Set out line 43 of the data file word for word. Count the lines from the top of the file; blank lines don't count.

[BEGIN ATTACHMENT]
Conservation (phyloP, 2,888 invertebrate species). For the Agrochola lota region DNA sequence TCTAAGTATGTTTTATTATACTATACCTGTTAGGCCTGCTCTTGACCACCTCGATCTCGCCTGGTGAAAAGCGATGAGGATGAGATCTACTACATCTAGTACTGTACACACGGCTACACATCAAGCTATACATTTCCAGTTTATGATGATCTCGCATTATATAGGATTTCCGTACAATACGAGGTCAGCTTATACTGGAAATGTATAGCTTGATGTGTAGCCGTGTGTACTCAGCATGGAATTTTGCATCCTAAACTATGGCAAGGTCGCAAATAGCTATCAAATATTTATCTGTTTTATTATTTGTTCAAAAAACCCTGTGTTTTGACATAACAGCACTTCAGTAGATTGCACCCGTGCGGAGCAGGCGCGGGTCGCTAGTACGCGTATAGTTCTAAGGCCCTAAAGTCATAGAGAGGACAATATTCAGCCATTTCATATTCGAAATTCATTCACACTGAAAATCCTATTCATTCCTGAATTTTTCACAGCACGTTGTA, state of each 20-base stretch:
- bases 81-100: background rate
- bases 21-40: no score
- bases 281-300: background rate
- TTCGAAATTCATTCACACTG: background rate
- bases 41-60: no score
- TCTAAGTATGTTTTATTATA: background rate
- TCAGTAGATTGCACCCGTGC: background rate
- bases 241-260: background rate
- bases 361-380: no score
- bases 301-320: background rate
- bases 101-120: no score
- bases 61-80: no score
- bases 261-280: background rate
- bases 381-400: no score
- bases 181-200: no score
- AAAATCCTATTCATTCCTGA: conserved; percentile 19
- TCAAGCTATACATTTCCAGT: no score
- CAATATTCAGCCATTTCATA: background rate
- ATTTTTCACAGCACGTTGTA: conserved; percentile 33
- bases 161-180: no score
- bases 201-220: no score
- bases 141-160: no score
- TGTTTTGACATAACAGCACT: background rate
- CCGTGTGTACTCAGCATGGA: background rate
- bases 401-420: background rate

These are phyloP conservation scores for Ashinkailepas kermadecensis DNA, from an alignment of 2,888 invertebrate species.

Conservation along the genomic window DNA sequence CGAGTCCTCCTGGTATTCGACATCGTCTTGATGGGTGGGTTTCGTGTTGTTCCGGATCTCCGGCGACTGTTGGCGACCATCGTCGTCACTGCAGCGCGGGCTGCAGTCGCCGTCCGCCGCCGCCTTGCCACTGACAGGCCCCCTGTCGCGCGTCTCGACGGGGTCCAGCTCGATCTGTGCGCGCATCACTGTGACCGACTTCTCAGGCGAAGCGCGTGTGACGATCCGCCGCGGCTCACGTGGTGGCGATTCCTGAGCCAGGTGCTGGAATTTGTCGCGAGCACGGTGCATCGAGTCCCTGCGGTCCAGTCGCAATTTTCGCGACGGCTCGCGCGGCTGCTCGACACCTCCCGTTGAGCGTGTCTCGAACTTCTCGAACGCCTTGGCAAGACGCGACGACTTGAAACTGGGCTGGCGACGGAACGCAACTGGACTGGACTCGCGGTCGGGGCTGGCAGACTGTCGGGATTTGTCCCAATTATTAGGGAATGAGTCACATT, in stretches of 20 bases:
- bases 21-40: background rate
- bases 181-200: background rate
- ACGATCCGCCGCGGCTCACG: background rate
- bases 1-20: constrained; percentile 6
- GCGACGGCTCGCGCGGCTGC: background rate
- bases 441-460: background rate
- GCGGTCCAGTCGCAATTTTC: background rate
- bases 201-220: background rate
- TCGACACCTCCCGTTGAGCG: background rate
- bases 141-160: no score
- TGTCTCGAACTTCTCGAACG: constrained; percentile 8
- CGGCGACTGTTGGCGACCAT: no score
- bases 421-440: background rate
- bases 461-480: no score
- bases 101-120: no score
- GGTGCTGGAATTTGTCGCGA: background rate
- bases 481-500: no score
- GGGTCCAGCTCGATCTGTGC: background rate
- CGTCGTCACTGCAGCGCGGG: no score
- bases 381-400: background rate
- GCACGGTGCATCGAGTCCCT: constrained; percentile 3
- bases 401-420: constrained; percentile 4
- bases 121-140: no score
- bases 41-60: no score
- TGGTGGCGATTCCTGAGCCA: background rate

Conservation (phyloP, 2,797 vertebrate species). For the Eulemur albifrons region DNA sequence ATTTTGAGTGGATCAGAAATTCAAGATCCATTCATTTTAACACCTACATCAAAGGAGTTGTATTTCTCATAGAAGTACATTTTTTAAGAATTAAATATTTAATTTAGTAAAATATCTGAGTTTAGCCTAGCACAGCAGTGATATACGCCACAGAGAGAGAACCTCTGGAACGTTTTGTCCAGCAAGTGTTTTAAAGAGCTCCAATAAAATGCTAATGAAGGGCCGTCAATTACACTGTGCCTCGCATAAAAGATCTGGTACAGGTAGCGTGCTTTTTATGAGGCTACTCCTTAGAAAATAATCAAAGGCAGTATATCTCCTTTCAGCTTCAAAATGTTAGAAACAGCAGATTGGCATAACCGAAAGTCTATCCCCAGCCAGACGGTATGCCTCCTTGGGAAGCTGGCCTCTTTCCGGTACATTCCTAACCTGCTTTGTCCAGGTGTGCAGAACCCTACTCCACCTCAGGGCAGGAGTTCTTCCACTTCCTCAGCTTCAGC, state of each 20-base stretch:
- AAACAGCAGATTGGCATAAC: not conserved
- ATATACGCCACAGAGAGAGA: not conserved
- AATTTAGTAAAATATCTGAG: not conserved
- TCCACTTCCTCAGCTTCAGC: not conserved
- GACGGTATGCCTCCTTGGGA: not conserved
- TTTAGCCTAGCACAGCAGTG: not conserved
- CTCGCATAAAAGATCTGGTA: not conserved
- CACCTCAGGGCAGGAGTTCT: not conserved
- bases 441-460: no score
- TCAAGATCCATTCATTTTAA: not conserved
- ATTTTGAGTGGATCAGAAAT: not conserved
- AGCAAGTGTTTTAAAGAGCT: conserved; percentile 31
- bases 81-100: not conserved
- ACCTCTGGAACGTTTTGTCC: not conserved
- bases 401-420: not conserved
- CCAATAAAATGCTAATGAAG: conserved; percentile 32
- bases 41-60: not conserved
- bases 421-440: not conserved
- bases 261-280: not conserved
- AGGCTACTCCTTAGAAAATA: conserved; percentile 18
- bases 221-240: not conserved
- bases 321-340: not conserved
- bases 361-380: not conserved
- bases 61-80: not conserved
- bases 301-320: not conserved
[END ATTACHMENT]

- bases 101-120: no score